08/19/2022 - Aviation Day
08/20/1966 - President Andrew Johnson formally declared the Civil War over.
08/20/1940 - British Prime Minister Winston Churchill paid tribute to the Royal Air Force by saying, "Never in the field of human conflict was so much owed by so many to so few."
08/20/1953 - The Soviet Union publicly acknowledged it had tested a hydrogen bomb.
08/20/2022 - International Homeless Animals’ Day
08/21/1680 - Pueblo Indians took possession of Santa Fe NM after driving out the Spanish.
08/21/1831 - Former slave Nat Turner led a violent insurrection in Virginia. He was later executed.
08/21/1858 - The famous debates between Senatorial contenders Abraham Lincoln and Stephen Douglas began.
08/21/1940 - Exiled Communist revolutionary Leon Trotsky died in Mexico City from wounds inflicted by an assassin.
08/22/1775 - England's King George III proclaimed the American colonies in a state of open rebellion.
08/22/1846 - The US annexed New Mexico.
08/22/1851 - The schooner America outraced the Aurora off the English coast to win a trophy later known as the America's Cup.
08/22/1902 - President Theodore Roosevelt became the first US president to ride in an automobile.
08/22/1950 - Althea Gibson became the first black tennis player accepted in competition for the national championship.
08/23/1914 - Japan declared war on Germany in WWI.
08/23/1939 - Nazi Germany and the Soviet Union signed a non-aggression treaty.
08/23/1992 - Hurricane Andrew slammed into the Bahamas with 120 mph winds.
08/24/79CE - Long-dormant Mount Vesuvius erupted, burying the Roman cities of Pompeii and Herculaneum in volcanic ash. An estimated 20,000 people died.
08/24/410CE - Rome was overrun by the Visigoths, an event that symbolized the fall of the Western Roman Empire.
08/24/1572 - The slaughter of French Protestants at the hands of Catholics began in Paris.
08/24/1814 - British forces invaded Washington DC, setting fire to the Capitol and the White House.
08/24/1932 - Amelia Earhart became the first woman to fly nonstop across the US, traveling from Los Angeles to Newark in just over 19 hours.
08/25/1944 - During WWII, Allied Forces liberated Paris after four years of Nazi occupation.
08/25/1984 - Truman Capote died.
08/25/2022 - Table Communion pour Dan Wezo, Roi de France – Vodún
08/26/55BCE - Roman forces under Julius Caesar invaded Britain.
08/26/1883 - The island volcano Krakatoa began erupting with increasingly large explosions.
08/26/1920 - The 19th amendment to the US Constitution, guaranteeing American women the right to vote, took effect.
08/26/1957 - The Soviet Union announced it had successfully tested an intercontinental ballistic missile.
08/26/2022 - Women’s Equality Day
08/27/1945 - American troops began landing in Japan following the surrender of the Japanese government in WWII.
08/27/1975 - Haile Selassie, the last emperor of Ethiopia's 3,000 year old monarchy, died in Addis Ababa at the age of 83.
08/27/2022 - Petroleum Day (Texas)
08/28/1947 - A bull mortally wounded legendary bullfighter Manolete during a fight in Linare Spain. He died the following day at age 30.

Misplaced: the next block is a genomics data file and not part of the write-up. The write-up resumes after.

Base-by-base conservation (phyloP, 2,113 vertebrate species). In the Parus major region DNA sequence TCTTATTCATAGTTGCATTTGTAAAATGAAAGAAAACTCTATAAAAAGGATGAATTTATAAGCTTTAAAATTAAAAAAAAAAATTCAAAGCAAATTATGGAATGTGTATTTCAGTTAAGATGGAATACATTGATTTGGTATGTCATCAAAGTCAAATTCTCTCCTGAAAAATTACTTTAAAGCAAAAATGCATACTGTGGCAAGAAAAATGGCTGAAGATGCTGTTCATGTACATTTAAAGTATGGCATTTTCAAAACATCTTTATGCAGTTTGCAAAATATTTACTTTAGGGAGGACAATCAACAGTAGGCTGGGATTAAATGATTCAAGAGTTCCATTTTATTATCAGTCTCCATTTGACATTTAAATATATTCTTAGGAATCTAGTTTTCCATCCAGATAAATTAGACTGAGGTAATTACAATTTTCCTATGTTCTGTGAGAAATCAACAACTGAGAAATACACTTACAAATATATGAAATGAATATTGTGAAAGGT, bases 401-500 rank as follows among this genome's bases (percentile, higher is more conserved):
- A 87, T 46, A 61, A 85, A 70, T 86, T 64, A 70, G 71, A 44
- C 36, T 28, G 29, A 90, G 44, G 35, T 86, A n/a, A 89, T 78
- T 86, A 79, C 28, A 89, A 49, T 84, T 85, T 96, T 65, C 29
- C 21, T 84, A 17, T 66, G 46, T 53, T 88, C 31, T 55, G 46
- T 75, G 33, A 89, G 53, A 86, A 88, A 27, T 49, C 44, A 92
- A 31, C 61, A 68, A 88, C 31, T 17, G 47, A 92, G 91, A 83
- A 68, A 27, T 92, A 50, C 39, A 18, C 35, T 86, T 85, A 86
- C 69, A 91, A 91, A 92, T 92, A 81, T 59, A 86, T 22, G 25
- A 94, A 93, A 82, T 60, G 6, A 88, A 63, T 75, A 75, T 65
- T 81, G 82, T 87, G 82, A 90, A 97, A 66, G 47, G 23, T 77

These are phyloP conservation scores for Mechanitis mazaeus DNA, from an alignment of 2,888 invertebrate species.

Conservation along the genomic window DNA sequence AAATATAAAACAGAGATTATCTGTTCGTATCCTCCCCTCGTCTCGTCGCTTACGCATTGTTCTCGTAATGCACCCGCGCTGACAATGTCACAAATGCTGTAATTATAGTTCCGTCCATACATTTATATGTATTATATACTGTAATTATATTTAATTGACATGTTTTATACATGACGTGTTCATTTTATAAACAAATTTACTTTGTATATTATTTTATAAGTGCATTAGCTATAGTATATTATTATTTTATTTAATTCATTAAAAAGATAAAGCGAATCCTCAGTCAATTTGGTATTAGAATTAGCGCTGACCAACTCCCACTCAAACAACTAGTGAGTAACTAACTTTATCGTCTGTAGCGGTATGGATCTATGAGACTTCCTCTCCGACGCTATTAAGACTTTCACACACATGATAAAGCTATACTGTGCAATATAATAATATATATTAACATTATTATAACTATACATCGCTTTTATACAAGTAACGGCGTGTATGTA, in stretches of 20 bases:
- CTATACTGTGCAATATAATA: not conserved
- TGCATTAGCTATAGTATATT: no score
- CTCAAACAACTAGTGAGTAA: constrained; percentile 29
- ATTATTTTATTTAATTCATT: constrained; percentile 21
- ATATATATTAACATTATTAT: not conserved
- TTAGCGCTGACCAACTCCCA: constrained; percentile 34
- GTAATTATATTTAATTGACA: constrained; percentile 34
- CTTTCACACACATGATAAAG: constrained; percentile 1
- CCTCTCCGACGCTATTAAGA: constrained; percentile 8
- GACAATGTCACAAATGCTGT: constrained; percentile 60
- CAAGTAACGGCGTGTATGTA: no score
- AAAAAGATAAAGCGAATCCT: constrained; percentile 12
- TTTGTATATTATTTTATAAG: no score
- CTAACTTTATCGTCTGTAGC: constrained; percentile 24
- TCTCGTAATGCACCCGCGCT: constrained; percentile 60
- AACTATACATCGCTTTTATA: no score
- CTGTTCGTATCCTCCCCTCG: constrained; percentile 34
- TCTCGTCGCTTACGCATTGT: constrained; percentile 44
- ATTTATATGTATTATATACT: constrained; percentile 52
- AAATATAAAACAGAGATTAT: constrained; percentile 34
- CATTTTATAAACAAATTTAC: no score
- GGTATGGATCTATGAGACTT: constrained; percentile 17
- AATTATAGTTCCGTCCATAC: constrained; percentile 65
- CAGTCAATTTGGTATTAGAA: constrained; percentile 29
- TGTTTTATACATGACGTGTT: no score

08/28/1963 - Dr. Martin Luther King Jr. delivered his I Have a Dream speech in front of the Lincoln Memorial in Washington DC.
08/29/1533 - The last Incan King of Peru, Atahualpa, was murdered on orders from Spanish conqueror Francisco Pizarro.
08/29/1944 - American troops marched down the Champs Elysees in Paris as the French capital celebrated its liberation from the Nazis.
08/29/2022 - L'Orient – Vodún
08/30/30BCE - The seventh queen of ancient Egypt, Cleopatra, committed suicide.
08/30/1963 - The Hot Line communications link between Washington and Moscow went into operation.
08/30/1967 - The Senate confirmed the appointment of Thurgood Marshall as the first black justice on the Supreme Court.
08/30/1991 - Azerbaijan declared its independence, joining the stampede of republics seeking to secede from the Soviet Union.
08/30/2022 - Agou / Agwe (through tomorrow) – Vodún
08/31/1935 - President Franklin Roosevelt signed an act prohibiting the export of US arms to belligerents.
08/31/2022 - Ganesh Chaturthi – Hindu
Online Resource Links
What ISIS Really Wants: The Islamic State is no mere collection of psychopaths. It is a religious group with carefully considered beliefs, among them that it is a key agent of the coming apocalypse. Here’s what that means for its strategy and for how to stop it | ISIS Claims Responsibility, Calling Paris Attacks First of the Storm | Syria Iraq: The Islamic State Militant Group | Isis: The Inside Story | Frontline: The Rise of ISIS | Council on Foreign Relations: A Primer on ISIS | Cracks in ISIS Are Becoming More Clear | How ISIS’ Attacks Harm the Middle East | Timeline: the Rise, Spread and Fall of the Islamic State
Check out Today's Front Pages. Each day, you can see the front pages of more than 800 newspapers from around the world in their original, unedited form.
Whether or not you noticed, the earth's population passed 7 billion a while back. You might enjoy NPR's wonderful video, Visualizing How a Population Grows to 7 Billion.
Check out the St. Louis Fed's presentation The Financial Crisis: What Happened?. The original video is no longer available but you can view the power point presentation.